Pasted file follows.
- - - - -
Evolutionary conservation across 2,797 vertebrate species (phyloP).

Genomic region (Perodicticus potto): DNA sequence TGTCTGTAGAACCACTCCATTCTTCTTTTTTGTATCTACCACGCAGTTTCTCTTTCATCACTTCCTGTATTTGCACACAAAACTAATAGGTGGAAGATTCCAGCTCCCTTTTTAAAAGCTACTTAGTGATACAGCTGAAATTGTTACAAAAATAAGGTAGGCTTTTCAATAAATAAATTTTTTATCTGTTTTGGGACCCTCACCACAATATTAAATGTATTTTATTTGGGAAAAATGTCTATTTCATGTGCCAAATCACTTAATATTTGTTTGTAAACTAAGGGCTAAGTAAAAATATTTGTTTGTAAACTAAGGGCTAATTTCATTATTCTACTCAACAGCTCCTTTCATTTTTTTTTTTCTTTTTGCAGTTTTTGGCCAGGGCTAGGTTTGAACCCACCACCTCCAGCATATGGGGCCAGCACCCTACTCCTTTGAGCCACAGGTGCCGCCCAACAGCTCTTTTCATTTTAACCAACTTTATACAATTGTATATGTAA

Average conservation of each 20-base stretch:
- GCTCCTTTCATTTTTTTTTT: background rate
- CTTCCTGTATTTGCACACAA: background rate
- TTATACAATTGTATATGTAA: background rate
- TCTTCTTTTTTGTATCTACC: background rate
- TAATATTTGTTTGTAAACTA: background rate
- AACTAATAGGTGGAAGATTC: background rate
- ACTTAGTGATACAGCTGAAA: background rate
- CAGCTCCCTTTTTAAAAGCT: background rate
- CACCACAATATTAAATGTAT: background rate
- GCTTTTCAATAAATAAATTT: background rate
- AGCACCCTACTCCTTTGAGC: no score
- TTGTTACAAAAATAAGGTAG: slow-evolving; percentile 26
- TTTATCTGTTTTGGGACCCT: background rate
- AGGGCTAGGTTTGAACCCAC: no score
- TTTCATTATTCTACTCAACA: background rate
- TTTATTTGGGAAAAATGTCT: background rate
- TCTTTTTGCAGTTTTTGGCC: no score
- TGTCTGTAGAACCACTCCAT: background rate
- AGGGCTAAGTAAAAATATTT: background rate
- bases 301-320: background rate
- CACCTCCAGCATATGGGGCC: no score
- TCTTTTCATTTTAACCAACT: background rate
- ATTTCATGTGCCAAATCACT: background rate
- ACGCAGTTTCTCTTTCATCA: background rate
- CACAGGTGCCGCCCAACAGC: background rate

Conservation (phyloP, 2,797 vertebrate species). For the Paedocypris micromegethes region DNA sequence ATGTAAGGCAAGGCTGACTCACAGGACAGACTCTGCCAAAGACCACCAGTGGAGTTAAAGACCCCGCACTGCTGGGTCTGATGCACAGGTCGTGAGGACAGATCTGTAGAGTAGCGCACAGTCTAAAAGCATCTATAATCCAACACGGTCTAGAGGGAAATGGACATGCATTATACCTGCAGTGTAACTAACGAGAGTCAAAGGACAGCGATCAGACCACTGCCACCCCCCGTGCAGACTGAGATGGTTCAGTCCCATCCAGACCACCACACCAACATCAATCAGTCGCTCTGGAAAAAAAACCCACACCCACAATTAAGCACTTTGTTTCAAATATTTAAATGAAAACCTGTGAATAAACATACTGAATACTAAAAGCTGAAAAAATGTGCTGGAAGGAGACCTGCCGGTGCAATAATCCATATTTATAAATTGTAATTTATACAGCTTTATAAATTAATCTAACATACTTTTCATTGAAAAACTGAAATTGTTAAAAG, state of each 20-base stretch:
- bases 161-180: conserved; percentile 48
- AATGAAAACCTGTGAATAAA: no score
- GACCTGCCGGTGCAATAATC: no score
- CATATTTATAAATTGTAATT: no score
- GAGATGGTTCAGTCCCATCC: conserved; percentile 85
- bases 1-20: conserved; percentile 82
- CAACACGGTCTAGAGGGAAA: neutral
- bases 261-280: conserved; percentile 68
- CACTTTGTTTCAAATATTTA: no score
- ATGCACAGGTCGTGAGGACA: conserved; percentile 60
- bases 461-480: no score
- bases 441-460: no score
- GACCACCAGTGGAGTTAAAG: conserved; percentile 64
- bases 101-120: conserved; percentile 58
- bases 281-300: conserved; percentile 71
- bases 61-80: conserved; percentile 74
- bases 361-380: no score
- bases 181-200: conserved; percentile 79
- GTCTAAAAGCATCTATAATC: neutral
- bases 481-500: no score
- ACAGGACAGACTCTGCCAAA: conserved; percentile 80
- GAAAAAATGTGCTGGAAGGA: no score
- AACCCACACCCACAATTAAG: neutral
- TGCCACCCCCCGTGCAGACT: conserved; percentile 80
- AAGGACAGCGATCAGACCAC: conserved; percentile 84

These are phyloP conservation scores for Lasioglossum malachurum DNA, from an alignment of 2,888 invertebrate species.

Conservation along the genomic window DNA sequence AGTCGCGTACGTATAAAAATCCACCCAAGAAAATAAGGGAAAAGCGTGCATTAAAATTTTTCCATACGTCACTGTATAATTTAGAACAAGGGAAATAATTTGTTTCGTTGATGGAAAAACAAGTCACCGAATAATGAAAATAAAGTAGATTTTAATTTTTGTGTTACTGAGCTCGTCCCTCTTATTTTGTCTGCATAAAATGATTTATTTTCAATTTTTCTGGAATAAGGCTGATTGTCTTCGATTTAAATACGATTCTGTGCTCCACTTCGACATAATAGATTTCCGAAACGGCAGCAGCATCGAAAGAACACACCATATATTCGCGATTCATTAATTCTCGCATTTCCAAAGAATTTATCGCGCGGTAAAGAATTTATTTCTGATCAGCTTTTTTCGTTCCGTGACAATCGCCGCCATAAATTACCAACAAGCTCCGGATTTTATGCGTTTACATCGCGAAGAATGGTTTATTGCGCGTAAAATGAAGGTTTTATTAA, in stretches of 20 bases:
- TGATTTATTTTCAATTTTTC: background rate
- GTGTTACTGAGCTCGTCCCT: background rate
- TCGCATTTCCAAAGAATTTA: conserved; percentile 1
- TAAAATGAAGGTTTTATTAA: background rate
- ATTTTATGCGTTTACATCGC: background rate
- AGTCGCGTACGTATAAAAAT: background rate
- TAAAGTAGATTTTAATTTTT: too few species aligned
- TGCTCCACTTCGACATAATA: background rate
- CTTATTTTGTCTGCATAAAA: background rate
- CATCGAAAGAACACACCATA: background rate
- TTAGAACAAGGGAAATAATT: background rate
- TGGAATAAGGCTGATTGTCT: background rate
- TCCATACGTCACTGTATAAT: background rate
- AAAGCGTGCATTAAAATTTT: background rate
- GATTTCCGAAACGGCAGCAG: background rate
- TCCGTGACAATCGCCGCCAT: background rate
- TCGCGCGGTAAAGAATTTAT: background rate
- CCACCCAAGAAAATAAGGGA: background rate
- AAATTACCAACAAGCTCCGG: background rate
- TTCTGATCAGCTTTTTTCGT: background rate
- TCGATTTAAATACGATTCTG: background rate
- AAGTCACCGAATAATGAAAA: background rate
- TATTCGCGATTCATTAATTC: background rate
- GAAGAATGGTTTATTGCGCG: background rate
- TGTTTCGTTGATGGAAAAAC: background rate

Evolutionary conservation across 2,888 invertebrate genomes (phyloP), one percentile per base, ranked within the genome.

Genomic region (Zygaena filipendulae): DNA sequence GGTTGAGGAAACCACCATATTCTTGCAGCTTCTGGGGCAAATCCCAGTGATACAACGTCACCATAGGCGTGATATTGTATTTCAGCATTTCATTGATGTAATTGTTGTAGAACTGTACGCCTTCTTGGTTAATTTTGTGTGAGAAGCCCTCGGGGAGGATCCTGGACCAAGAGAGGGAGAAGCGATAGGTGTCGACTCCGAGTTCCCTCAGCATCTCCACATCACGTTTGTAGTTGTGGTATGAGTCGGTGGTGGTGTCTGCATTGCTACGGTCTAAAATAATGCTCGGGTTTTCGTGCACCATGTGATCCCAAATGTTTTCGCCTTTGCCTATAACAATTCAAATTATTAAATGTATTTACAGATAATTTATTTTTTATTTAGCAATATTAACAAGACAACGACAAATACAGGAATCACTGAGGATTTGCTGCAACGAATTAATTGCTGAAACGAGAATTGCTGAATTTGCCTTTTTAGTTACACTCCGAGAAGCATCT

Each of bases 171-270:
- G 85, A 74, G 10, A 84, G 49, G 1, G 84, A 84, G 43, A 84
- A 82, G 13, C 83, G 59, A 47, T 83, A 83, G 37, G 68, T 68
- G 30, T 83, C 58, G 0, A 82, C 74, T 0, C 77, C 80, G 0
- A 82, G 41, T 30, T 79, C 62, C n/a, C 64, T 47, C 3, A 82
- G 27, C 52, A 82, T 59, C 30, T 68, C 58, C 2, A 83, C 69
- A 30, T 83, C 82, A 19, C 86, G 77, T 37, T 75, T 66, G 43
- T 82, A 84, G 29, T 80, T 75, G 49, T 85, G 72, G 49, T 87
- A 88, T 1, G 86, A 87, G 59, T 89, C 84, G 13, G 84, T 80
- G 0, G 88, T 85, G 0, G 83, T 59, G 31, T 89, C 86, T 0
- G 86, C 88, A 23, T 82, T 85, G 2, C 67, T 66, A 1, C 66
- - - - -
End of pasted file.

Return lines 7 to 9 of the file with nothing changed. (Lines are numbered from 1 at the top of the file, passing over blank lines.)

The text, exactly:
- TCTTCTTTTTTGTATCTACC: background rate
- TAATATTTGTTTGTAAACTA: background rate
- AACTAATAGGTGGAAGATTC: background rate